Recently, I got to chatting with a customer who asked me if we had ever considered adding a warehouse management system (WMS) to our product lineup. I pointed to the crowded playing field (which is filled with giants like Manhattan Associates, JDA, SAP, Infor, IBS, Logfire, Microsoft, Oracle, and Softeon). His response surprised me: "Nobody writes WMS keeping the operators in mind."
As he said it, I knew it was true. He elaborated, saying the people that write these software packages sit in their fancy offices and concoct complex functionality. Few developers truly think from an operators' perspective. Operators are picking products and scanning boxes all day on the floor. Product manages building WMS should spend time on the floor with their users, figuring out how to really make things better. It's no wonder that nearly half of all supply chain IT projects fail due to lack of user buy in.
When my company started conceiving its products, we were striving to change the game. We wanted to innovate. We looked to Tesla, which has created cars that are so revolutionary that it nearly sells itself, as an inspiration. In those early days, another customer, a vice president of operations, complimented our organization for a quick and problem free install. The CIO of the organization, meanwhile, critiqued us for not being ground breaking enough. He pointed to Google Glass and Tesla as prime examples of innovation.
When I got back to Atlanta, I set up an appointment to test drive a Tesla at the nearest dealership. I took pictures of myself in the car and sent them back to my customers.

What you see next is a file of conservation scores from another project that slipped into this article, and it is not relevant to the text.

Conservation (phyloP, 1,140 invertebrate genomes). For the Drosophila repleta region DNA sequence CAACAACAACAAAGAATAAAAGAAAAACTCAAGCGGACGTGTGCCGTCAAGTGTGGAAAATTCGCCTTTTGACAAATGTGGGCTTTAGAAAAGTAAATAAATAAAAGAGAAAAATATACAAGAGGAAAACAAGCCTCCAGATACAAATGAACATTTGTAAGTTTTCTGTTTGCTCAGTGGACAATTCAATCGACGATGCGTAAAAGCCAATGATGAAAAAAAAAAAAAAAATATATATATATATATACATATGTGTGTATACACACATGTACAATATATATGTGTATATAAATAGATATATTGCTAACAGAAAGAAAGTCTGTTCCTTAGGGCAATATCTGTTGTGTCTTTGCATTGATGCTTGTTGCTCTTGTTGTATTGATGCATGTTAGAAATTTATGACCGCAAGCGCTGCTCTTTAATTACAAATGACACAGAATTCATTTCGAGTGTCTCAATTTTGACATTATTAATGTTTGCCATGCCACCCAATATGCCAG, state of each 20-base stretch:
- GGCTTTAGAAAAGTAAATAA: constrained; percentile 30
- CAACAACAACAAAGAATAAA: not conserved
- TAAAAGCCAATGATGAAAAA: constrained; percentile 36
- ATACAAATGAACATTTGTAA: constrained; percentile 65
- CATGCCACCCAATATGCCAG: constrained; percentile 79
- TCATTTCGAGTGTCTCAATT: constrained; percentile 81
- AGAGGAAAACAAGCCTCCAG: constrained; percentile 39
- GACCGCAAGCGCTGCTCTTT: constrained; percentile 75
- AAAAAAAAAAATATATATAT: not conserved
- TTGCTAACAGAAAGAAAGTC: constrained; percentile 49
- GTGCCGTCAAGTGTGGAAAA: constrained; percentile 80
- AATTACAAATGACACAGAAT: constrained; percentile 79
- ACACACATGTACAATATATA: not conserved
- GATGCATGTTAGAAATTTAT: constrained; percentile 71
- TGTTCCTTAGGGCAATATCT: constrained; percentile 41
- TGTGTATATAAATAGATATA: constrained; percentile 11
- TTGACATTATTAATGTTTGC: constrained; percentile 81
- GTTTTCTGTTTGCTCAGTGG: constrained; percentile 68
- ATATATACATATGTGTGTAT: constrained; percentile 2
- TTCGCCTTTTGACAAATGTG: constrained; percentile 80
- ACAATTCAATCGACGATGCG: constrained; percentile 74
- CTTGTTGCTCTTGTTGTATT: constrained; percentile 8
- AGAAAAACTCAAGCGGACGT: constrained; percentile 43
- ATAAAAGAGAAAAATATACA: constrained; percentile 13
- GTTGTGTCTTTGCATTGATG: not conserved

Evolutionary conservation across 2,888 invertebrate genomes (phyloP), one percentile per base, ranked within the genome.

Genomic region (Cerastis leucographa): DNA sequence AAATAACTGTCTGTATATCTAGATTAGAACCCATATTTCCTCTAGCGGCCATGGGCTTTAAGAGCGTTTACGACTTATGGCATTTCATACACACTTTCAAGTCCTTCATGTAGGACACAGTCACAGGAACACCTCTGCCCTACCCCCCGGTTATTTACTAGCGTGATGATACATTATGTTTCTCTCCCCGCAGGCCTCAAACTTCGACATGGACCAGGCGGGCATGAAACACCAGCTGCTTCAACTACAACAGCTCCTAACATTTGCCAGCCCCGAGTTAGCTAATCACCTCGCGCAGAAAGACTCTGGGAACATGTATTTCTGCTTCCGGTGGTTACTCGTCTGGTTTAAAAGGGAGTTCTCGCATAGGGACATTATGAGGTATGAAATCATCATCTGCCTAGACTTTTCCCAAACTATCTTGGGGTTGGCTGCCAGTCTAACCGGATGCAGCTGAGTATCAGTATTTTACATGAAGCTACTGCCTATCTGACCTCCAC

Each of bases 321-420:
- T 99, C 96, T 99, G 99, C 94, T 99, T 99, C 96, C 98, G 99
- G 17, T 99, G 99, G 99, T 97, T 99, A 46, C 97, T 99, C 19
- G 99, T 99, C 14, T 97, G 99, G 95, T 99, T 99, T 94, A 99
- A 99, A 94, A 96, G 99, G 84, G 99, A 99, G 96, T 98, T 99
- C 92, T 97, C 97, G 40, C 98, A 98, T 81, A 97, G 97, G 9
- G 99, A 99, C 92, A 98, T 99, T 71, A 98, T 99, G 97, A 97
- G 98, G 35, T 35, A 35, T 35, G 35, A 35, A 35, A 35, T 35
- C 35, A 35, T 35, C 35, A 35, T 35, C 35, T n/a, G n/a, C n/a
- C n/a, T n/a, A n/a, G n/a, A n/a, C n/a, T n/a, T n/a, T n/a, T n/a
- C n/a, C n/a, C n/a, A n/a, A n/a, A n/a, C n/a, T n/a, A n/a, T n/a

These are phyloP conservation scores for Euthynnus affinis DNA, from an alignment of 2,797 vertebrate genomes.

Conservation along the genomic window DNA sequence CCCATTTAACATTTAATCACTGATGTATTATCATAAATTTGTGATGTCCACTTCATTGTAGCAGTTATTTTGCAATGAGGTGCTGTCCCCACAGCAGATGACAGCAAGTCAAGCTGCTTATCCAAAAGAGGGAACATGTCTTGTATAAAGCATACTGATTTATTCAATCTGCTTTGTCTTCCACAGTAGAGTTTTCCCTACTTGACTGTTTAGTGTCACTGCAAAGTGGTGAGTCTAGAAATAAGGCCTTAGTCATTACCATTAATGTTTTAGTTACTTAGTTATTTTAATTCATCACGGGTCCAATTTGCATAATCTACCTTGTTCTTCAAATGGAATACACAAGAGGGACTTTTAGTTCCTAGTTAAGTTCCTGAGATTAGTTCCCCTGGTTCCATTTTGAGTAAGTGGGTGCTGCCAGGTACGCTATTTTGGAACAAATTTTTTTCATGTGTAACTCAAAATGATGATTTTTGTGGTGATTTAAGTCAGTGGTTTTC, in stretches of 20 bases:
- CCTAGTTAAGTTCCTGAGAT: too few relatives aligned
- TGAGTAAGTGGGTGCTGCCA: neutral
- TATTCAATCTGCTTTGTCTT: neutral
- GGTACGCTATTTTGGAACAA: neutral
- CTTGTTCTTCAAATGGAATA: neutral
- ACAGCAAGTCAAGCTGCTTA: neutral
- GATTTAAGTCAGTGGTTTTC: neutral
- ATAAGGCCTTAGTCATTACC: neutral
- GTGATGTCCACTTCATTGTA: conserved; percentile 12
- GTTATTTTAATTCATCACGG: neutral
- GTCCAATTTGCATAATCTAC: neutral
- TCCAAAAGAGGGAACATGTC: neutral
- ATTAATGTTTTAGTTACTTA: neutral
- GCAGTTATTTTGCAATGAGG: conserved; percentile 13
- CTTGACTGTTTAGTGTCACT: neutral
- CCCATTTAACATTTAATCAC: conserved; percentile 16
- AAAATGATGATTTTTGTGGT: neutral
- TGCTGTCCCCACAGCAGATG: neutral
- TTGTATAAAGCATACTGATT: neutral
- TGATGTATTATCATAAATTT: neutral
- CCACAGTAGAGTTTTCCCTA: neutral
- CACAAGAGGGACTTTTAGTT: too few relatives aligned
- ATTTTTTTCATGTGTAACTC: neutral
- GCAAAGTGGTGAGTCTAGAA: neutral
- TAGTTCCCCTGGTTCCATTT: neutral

Next, I made my way to a pilot camp of Google Glass at the nearby Georgia tech. I even got to talk to Timothy Jordan, the Google Glass advocate from the company. I got to tell him about our WMS product and ask him about how Google Glass could enhance our product. He helped us understand the ramifications of the technology, and he told us about micro interactions, and about how Google Glass and even the Apple watch are designed to leverage them. The technology enabled augmented reality that increases the effectiveness of people. It was exciting!
Later, amongst ourselves, though, we decided not to get side tracked by Google Glass or Tesla. We decided to maintain a laser focus on what we were doing, and strictly adhere to the problem solving approach that we were taught in the Advanced Technology Development Center (ATDC) at Georgia Tech. We put our energy into making our current product better.
Now, looking at how we've progressed, I believe we chose the best course. We've continued to enhance our WMC at a reasonable pace. People are adapting to our devices. The touch screen, while not a huge leap in terms of technology, addresses the reality of the operators who use the product. It helps them get critical tasks, from picking product and scanning barcodes to moving boxes and sorting SKUs, done. It helps them meet the performance targets (measured in picks per hour, boxes pulled per hour, boxes shipped, etc.). We get our customers more quickly to being ready to invoice customers, get paid, and pay their own bills. We are glad we did not over innovate and create a learning curve too steep for the distribution center operators who are our users.
Imagine what would have happened, if we put in fancier technology that took a long time for people to learn. Our customers would have been less satisfied. These users need to stay in business and only technology that helps them meet their numbers is useful. They need that way more than impressive new technology. We had dodged a bullet. The traction we have with our customers is linked to how easy and quick it was for folks to adapt to our products. We had learned a big lesson on the dangers of over-innovating. Operations, not IT, is best suited to drive what technology capabilities are useful and needed.
How do you manage these types of challenges in your supply chain? How do you effectively bridge the gap between the IT support experts and the operations users? Let us know in the comments section below.